|“Death Takes a Holiday”|
The doctors, Hawkeye and B.J., along with Margaret, scramble to try to delay the death of a mortally wounded soldier, to make sure he doesn't die on Christmas Day, in "Death Takes a Holiday" in Season 9 of the CBS-TV series M*A*S*H.
| Season 9, Episode # 5 |
Number (#203) in series (256 episodes)
|Guest star(s)||G.W. Bailey|
|Writer(s)||written by Mike Farrell (teleplay/story), John Rappaport and Dennis Koenig (story), with Thad Mumford, Dan Wilcox and Burt Metcalfe|
|Original airdate||December 15, 1980|
|IMDB||Death Takes a Holiday|
|← Previous||Next →|
|"Father’s Day" (Z‑405)||"A War for All Seasons" (Z‑409)|
|"Taking the Fifth" (Z‑407)||"A War for All Seasons" (Z‑409)|
Death Takes a Holiday was the 5th episode of Season 9 of the CBS-TV series M*A*S*H, also the 203rd overall series episode, Written by Mike Farrell, John Rappaport, Dennis Koenig, Thad Mumford, & Dan Wilcox, and Burt Metcalfe and directed by Farrell, it originally aired on December 15, 1980.
The 4077th plans a Christmas party for a group of orphans. Everyone contributes generously except Winchester. The others think he is a Scrooge. In the midst of the party, a mortally wounded soldier arrives. Hawkeye, B.J., and Margaret must delay his death so that his children won't have to remember Christmas as the day their daddy died.
Full episode summaryEdit
It's Christmas time again. The surgeons and staff are throwing a Christmas party in the mess tent, and the children from the local orphanage are coming to join in the fun. But there is bad news. The supply convoy with their turkeys has been attacked. The MASH decides to put together a dinner with the food parcels they have received from home, and Klinger is assigned to scrounge for donations. Margaret donates her cookies, Potter his sugar-cured ham, and B.J. donates an expensive box of fudge from Peg. Charles, however, is only willing to part with a can of oysters.
Everybody in camp thinks Charles is a Scrooge, but, in keeping with his family's tradition, under the cover of darkness that night, Charles drives to the local orphanage and donates several packages of chocolate bars which he had received from home. The orphanage headmaster, Choi Sung Ho (Keye Luke), is greatly appreciative of Charles' generosity and wants him to meet the children, but Charles insists on remaining anonymous. He tells the headmaster that the annual Christmas gift to the needy is a family tradition, and part of the tradition is for the act to be done secret to prove that it is a true act of charity.
The Christmas party takes off without a hitch. Colonel Potter dresses as Santa Claus and the children are having fun but Hawkeye, B.J., and Margaret miss out on the festivities when a mortally wounded man arrives in a jeep, having been shot by a sniper. In the pre-op, they learn that the man is a loving husband and father. His wounds are too severe for him to recover, but B.J. is determined to keep him alive so his children won't remember Christmas as the day their daddy died.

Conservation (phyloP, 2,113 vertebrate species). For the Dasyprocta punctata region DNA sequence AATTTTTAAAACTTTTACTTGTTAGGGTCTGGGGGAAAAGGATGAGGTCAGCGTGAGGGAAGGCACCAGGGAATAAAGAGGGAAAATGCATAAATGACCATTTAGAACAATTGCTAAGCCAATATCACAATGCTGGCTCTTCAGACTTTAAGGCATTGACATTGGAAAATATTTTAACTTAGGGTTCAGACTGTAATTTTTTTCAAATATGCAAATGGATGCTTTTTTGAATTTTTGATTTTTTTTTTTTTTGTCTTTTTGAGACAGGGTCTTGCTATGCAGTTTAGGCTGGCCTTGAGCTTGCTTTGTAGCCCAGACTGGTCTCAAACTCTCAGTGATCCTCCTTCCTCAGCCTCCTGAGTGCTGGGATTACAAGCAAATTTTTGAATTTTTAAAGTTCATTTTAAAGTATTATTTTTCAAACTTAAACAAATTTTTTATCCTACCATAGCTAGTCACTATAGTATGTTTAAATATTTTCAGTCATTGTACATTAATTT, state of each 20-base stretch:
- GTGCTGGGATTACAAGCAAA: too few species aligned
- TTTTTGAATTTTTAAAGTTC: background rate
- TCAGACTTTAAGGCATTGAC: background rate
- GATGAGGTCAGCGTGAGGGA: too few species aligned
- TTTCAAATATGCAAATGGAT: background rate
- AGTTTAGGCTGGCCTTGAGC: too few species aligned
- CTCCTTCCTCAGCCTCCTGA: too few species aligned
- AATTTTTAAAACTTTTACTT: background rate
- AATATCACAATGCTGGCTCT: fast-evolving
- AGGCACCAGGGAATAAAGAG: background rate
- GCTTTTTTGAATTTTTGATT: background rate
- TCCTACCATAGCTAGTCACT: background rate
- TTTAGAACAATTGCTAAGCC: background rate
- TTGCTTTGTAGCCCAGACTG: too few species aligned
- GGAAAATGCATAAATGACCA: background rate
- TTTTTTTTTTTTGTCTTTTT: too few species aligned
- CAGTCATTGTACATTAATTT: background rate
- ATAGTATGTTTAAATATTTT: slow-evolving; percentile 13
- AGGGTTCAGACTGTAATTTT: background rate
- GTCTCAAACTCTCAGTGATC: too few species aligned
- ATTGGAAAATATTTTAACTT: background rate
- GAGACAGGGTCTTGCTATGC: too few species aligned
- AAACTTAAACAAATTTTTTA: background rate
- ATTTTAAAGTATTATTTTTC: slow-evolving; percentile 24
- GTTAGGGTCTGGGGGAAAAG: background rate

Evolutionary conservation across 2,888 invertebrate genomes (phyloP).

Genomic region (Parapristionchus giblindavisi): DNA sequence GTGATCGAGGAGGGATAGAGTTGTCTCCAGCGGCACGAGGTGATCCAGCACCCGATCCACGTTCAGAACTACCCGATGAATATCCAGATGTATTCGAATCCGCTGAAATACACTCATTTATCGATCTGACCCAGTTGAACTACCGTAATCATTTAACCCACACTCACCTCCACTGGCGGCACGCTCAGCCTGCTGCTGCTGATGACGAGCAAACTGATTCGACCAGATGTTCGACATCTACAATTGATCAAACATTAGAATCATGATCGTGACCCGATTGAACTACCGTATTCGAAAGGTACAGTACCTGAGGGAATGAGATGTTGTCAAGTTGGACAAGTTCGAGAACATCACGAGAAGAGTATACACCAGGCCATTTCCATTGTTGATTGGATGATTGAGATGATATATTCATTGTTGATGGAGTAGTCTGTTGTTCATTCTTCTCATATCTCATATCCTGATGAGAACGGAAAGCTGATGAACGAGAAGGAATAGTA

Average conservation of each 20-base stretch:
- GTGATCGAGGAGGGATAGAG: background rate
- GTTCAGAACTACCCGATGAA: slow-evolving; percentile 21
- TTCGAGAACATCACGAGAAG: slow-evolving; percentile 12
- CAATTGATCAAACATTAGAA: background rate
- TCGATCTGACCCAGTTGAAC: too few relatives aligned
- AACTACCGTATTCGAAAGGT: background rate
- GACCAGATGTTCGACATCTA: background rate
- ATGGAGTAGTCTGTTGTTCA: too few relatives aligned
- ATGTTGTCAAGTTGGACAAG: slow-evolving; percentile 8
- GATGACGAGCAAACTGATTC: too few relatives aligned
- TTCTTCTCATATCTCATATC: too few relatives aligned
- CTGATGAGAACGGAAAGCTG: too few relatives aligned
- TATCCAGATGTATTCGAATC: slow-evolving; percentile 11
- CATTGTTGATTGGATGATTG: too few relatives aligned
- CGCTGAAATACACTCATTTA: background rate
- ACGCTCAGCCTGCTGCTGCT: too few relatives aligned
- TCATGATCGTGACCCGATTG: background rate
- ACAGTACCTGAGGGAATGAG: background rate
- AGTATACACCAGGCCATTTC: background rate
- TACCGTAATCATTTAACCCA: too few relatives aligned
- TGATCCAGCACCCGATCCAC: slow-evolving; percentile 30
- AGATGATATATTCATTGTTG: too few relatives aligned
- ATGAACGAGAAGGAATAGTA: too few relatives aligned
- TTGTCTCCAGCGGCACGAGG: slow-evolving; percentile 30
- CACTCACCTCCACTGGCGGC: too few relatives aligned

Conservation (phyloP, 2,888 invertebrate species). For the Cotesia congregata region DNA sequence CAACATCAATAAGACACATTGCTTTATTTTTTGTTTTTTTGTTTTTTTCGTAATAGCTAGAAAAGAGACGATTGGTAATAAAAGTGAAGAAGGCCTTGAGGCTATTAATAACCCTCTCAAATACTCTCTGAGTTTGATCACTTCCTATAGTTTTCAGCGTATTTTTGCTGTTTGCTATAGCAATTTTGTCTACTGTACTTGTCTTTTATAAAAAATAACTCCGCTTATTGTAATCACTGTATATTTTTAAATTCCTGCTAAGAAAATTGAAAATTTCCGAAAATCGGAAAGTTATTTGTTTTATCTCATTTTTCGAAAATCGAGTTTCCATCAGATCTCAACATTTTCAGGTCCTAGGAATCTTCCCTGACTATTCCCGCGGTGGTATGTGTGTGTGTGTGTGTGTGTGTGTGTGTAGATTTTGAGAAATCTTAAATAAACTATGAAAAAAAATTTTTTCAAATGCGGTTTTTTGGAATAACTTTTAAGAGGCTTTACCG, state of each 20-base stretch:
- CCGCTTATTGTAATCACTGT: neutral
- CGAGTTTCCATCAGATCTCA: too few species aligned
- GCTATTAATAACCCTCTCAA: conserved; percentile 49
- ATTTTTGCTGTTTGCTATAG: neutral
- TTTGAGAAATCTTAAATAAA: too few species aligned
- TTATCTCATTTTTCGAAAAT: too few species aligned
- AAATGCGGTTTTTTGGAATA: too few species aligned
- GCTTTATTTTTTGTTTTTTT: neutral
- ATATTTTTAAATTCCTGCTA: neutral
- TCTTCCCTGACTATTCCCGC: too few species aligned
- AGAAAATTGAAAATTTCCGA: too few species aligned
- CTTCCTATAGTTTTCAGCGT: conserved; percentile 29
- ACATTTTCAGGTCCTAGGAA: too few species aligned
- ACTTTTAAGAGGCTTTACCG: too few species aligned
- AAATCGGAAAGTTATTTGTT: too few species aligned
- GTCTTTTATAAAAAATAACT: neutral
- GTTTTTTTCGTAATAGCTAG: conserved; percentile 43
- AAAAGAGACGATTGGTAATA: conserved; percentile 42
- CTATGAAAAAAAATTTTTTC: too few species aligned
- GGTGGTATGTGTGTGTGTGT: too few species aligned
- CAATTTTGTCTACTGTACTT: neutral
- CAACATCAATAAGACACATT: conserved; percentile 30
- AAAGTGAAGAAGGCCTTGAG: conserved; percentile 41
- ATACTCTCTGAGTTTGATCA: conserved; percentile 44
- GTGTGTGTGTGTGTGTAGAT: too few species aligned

Meanwhile at the party, Charles learns that Choi has sold the candy on the black market and angrily confronts him over the betrayal. However, Choi explains that he has sold the candy to buy much needed rice and cabbage. While the candy would have brought the children a few moments of happiness, the food was enough to feed them for a month. Suitably chastened, Charles retires to brood in his tent, but Klinger has overhead the conversation and brings him dinner, hinting that he knows and appreciates Charles' secret generosity.
The situation in pre-op is not going well, and the wounded soldier ultimately dies just after 2325 hours, but Hawkeye moves the clock forward and announces that the time of death is 5 minutes past midnight on December 26. Margaret reflects on having to falsify a record. Mulcahy, who had joined them earlier, says that Christmas should be thought of as a time of birth. "That will be a first for me." Margaret says. But Hawkeye and B.J. remind Margaret that war is full of firsts, and lasts.
As the four of them leave pre-op, they are greeted by Col. Potter, still in his Santa suit, and a young Korean boy with a plate that holds the last four pieces of B.J.'s fudge. Potter says that Santa knows they've been very good boys and girls, and sends his young "elf" over to give them the fudge. They each take a piece and "toast" each other with it, wishing each other a "Merry Christmas."
- A sliding Time episode..December 1952 was in The Late Captain Pierce (TV series episode) as Winchester came to MASH 4077 after this date...it would have been impossible for Winchester to have celebrated Christmas in MASH 4077!